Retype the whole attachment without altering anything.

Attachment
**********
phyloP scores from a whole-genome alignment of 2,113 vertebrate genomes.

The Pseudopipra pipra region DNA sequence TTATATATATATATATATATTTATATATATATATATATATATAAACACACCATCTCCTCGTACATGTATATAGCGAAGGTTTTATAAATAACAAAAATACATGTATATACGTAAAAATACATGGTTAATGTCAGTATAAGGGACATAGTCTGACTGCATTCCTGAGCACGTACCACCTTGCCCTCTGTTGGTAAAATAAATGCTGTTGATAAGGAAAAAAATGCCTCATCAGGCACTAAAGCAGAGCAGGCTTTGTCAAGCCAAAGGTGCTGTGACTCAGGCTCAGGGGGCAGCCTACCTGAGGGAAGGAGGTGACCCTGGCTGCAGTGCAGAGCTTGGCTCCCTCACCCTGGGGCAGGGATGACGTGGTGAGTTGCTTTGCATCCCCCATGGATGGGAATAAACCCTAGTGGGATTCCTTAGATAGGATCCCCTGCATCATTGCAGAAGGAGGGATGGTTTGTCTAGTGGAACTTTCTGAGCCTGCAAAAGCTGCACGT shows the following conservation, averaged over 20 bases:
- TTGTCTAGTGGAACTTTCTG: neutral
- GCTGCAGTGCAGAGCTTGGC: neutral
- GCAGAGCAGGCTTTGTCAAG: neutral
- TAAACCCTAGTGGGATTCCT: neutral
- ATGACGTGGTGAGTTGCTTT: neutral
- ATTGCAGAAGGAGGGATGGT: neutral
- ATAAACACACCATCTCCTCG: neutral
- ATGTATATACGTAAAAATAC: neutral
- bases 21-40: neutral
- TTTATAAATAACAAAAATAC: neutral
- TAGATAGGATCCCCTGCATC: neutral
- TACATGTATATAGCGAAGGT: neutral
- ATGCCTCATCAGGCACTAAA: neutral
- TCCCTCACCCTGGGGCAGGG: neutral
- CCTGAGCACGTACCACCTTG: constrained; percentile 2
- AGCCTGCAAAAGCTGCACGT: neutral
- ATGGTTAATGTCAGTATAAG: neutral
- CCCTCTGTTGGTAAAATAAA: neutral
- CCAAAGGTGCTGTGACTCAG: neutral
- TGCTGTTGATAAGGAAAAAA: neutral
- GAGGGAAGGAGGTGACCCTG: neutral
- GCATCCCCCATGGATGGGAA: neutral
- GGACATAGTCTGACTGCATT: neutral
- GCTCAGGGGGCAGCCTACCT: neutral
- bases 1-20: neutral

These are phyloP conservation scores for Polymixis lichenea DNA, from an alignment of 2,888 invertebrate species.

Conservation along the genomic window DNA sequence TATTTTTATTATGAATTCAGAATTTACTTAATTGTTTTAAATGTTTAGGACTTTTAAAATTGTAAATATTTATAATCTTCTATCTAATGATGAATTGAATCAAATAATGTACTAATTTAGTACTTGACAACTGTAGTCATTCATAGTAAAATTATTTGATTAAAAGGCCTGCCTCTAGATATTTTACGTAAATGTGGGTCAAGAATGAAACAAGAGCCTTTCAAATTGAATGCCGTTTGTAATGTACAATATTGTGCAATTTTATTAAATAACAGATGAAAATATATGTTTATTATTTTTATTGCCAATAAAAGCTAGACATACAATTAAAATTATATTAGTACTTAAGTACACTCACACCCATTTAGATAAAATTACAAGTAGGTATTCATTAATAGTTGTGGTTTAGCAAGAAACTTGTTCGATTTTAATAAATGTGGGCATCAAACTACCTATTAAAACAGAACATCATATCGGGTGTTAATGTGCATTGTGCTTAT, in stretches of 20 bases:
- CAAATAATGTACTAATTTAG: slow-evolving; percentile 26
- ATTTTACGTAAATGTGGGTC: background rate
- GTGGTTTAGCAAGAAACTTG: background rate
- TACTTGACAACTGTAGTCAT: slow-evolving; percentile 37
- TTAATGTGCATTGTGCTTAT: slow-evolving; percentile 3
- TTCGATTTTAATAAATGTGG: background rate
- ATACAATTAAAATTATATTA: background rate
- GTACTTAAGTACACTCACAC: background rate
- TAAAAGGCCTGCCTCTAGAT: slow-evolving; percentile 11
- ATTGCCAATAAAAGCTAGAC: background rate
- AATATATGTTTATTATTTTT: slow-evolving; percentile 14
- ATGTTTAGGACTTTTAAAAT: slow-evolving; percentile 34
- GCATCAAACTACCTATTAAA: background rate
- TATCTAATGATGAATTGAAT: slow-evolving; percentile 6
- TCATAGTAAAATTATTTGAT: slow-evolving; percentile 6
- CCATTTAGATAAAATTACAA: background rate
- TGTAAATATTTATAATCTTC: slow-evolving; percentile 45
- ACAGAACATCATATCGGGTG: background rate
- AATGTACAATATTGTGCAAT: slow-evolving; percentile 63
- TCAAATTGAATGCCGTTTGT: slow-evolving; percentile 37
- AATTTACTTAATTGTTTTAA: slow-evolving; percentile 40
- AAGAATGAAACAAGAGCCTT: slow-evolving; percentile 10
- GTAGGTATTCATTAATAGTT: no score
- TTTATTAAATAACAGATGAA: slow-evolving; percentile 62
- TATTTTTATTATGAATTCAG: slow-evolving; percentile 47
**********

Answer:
phyloP scores from a whole-genome alignment of 2,113 vertebrate genomes.

The Pseudopipra pipra region DNA sequence TTATATATATATATATATATTTATATATATATATATATATATAAACACACCATCTCCTCGTACATGTATATAGCGAAGGTTTTATAAATAACAAAAATACATGTATATACGTAAAAATACATGGTTAATGTCAGTATAAGGGACATAGTCTGACTGCATTCCTGAGCACGTACCACCTTGCCCTCTGTTGGTAAAATAAATGCTGTTGATAAGGAAAAAAATGCCTCATCAGGCACTAAAGCAGAGCAGGCTTTGTCAAGCCAAAGGTGCTGTGACTCAGGCTCAGGGGGCAGCCTACCTGAGGGAAGGAGGTGACCCTGGCTGCAGTGCAGAGCTTGGCTCCCTCACCCTGGGGCAGGGATGACGTGGTGAGTTGCTTTGCATCCCCCATGGATGGGAATAAACCCTAGTGGGATTCCTTAGATAGGATCCCCTGCATCATTGCAGAAGGAGGGATGGTTTGTCTAGTGGAACTTTCTGAGCCTGCAAAAGCTGCACGT shows the following conservation, averaged over 20 bases:
- TTGTCTAGTGGAACTTTCTG: neutral
- GCTGCAGTGCAGAGCTTGGC: neutral
- GCAGAGCAGGCTTTGTCAAG: neutral
- TAAACCCTAGTGGGATTCCT: neutral
- ATGACGTGGTGAGTTGCTTT: neutral
- ATTGCAGAAGGAGGGATGGT: neutral
- ATAAACACACCATCTCCTCG: neutral
- ATGTATATACGTAAAAATAC: neutral
- bases 21-40: neutral
- TTTATAAATAACAAAAATAC: neutral
- TAGATAGGATCCCCTGCATC: neutral
- TACATGTATATAGCGAAGGT: neutral
- ATGCCTCATCAGGCACTAAA: neutral
- TCCCTCACCCTGGGGCAGGG: neutral
- CCTGAGCACGTACCACCTTG: constrained; percentile 2
- AGCCTGCAAAAGCTGCACGT: neutral
- ATGGTTAATGTCAGTATAAG: neutral
- CCCTCTGTTGGTAAAATAAA: neutral
- CCAAAGGTGCTGTGACTCAG: neutral
- TGCTGTTGATAAGGAAAAAA: neutral
- GAGGGAAGGAGGTGACCCTG: neutral
- GCATCCCCCATGGATGGGAA: neutral
- GGACATAGTCTGACTGCATT: neutral
- GCTCAGGGGGCAGCCTACCT: neutral
- bases 1-20: neutral

These are phyloP conservation scores for Polymixis lichenea DNA, from an alignment of 2,888 invertebrate species.

Conservation along the genomic window DNA sequence TATTTTTATTATGAATTCAGAATTTACTTAATTGTTTTAAATGTTTAGGACTTTTAAAATTGTAAATATTTATAATCTTCTATCTAATGATGAATTGAATCAAATAATGTACTAATTTAGTACTTGACAACTGTAGTCATTCATAGTAAAATTATTTGATTAAAAGGCCTGCCTCTAGATATTTTACGTAAATGTGGGTCAAGAATGAAACAAGAGCCTTTCAAATTGAATGCCGTTTGTAATGTACAATATTGTGCAATTTTATTAAATAACAGATGAAAATATATGTTTATTATTTTTATTGCCAATAAAAGCTAGACATACAATTAAAATTATATTAGTACTTAAGTACACTCACACCCATTTAGATAAAATTACAAGTAGGTATTCATTAATAGTTGTGGTTTAGCAAGAAACTTGTTCGATTTTAATAAATGTGGGCATCAAACTACCTATTAAAACAGAACATCATATCGGGTGTTAATGTGCATTGTGCTTAT, in stretches of 20 bases:
- CAAATAATGTACTAATTTAG: slow-evolving; percentile 26
- ATTTTACGTAAATGTGGGTC: background rate
- GTGGTTTAGCAAGAAACTTG: background rate
- TACTTGACAACTGTAGTCAT: slow-evolving; percentile 37
- TTAATGTGCATTGTGCTTAT: slow-evolving; percentile 3
- TTCGATTTTAATAAATGTGG: background rate
- ATACAATTAAAATTATATTA: background rate
- GTACTTAAGTACACTCACAC: background rate
- TAAAAGGCCTGCCTCTAGAT: slow-evolving; percentile 11
- ATTGCCAATAAAAGCTAGAC: background rate
- AATATATGTTTATTATTTTT: slow-evolving; percentile 14
- ATGTTTAGGACTTTTAAAAT: slow-evolving; percentile 34
- GCATCAAACTACCTATTAAA: background rate
- TATCTAATGATGAATTGAAT: slow-evolving; percentile 6
- TCATAGTAAAATTATTTGAT: slow-evolving; percentile 6
- CCATTTAGATAAAATTACAA: background rate
- TGTAAATATTTATAATCTTC: slow-evolving; percentile 45
- ACAGAACATCATATCGGGTG: background rate
- AATGTACAATATTGTGCAAT: slow-evolving; percentile 63
- TCAAATTGAATGCCGTTTGT: slow-evolving; percentile 37
- AATTTACTTAATTGTTTTAA: slow-evolving; percentile 40
- AAGAATGAAACAAGAGCCTT: slow-evolving; percentile 10
- GTAGGTATTCATTAATAGTT: no score
- TTTATTAAATAACAGATGAA: slow-evolving; percentile 62
- TATTTTTATTATGAATTCAG: slow-evolving; percentile 47